68. Yet they are in truth the very smallest graces compared with the grace of God and the piety of the Cross.

69. Bishops and curates are bound to admit the commissaries of apostolic pardons, with all reverence.

70. But still more are they bound to strain all their eyes and attend with all their ears, lest these men preach their own dreams instead of the commission of the pope.

71 . He who speaks against the truth of apostolic pardons, let him be anathema and accursed!

72. But he who guards against the lust and license of the pardon-preachers, let him be blessed!

73. The pope justly thunders against those who, by any art, contrive the injury of the traffic in pardons.

74. But much more does he intend to thunder against those who use the pretext of pardons to contrive the injury of holy love and truth.

75. To think the papal pardons so great that they could absolve a man even if he had committed an impossible sin and violated the Mother of God — this is madness.

76. We say, on the contrary, that the papal pardons are not able to remove the very least of venial sins, so far as its guilt is concerned.

77. It is said that even St. Peter, if he were now Pope, could not bestow greater graces; this is blasphemy against St. Peter and against the pope.

78. We say, on the contrary, that even the present pope, and any pope at all, has greater graces at his disposal; to wit, the Gospel, powers, gifts of healing, etc., as it is written in I. Corinthians xii.

79. To say that the cross, emblazoned with the papal arms, which is set up [by the preachers of indulgences], is of equal worth with the Cross of Christ, is blasphemy.

80. The bishops, curates and theologians who allow such talk to be spread among the people, will have an account to render.

81. This unbridled preaching of pardons makes it no easy matter, even for learned men, to rescue the reverence due to the pope from slander, or even from the shrewd questionings of the laity.

82. To wit: — “Why does not the pope empty purgatory, for the sake of holy love and of the dire need of the souls that are there, if he redeems an infinite number of souls for the sake of miserable money with which to build a Church? The former reasons would be most just; the latter is most trivial.”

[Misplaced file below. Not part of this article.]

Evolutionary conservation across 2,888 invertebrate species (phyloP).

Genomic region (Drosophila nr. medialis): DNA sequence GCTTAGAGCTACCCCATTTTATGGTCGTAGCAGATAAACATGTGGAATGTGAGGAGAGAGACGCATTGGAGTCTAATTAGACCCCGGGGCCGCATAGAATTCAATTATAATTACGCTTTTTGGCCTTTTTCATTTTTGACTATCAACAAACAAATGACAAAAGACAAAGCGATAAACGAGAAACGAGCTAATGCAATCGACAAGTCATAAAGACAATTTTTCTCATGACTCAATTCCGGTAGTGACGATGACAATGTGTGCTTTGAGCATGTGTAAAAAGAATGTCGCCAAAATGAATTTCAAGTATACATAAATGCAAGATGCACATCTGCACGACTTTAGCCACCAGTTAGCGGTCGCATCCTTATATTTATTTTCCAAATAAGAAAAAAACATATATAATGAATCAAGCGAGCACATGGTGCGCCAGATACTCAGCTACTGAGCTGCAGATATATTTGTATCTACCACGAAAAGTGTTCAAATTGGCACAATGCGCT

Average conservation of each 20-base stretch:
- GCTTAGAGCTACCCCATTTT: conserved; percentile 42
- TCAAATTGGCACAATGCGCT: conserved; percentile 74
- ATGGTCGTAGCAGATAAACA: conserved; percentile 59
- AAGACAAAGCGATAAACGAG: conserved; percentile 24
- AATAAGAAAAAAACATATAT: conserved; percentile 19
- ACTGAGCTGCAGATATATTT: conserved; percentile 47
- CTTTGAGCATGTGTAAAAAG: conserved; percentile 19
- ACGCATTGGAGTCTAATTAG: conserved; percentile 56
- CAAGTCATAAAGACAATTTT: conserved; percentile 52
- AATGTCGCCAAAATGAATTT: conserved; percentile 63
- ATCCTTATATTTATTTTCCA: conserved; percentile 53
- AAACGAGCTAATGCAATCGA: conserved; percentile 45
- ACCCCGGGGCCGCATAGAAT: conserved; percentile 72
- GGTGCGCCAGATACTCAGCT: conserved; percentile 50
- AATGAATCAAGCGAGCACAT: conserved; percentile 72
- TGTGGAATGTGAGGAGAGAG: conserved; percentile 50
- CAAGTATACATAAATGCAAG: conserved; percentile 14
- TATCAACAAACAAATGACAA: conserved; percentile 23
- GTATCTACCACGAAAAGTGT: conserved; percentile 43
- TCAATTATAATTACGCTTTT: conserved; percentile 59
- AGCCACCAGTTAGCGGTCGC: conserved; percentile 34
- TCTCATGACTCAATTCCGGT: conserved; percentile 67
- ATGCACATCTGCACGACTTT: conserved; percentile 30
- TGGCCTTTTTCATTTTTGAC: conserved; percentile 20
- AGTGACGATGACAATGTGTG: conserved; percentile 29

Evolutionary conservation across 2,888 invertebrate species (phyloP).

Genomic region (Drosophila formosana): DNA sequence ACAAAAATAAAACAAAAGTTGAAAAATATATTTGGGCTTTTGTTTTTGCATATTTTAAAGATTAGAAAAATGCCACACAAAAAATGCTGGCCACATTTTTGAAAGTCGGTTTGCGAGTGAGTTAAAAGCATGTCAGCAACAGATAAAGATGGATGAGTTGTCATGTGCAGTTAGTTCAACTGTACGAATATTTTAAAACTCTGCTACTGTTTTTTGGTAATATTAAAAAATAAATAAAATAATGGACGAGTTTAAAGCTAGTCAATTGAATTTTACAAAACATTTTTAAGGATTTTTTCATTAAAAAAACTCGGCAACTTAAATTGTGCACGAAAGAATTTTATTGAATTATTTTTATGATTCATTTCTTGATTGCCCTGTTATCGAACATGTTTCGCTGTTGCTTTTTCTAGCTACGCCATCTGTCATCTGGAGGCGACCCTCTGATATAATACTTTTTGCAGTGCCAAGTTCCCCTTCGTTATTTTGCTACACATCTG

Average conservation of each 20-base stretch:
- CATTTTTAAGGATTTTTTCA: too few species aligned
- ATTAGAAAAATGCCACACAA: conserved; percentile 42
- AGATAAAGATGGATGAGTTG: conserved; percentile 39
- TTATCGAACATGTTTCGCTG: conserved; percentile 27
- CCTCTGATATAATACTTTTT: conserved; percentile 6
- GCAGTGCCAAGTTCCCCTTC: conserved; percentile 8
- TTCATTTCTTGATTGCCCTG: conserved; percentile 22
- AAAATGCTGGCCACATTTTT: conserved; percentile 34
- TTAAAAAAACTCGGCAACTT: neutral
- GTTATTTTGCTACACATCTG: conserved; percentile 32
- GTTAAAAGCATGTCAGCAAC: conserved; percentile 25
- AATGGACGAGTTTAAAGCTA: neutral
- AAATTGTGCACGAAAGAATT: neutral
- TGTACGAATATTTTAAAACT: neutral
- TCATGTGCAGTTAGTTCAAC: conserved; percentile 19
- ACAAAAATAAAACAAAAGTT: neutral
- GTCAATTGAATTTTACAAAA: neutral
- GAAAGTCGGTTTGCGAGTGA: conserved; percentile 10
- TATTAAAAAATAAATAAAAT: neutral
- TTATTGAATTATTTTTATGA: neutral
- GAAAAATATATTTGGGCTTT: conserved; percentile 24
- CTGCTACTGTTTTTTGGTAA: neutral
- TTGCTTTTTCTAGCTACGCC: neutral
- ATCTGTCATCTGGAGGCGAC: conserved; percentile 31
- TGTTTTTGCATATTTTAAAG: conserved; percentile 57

83. Again: — “Why are mortuary and anniversary masses for the dead continued, and why does he not return or permit the withdrawal of the endowments founded on their behalf, since it is wrong to pray for the redeemed?”

84. Again: — “What is this new piety of God and the pope, that for money they allow a man who is impious and their enemy to buy out of purgatory the pious soul of a friend of God, and do not rather, because of that pious and beloved soul’s own need, free it for pure love’s sake?”

85. Again: — “Why are the penitential canons long since in actual fact and through disuse abrogated and dead, now satisfied by the granting of indulgences, as though they were still alive and in force?”

86. Again: — “Why does not the pope, whose wealth is to-day greater than the riches of the richest, build just this one church of St. Peter with his own money, rather than with the money of poor believers?”

87. Again: — “What is it that the pope remits, and what participation does he grant to those who, by perfect contrition, have a right to full remission and participation?”

88. Again: — “What greater blessing could come to the Church than if the pope were to do a hundred times a day what he now does once, and bestow on every believer these remissions and participations?”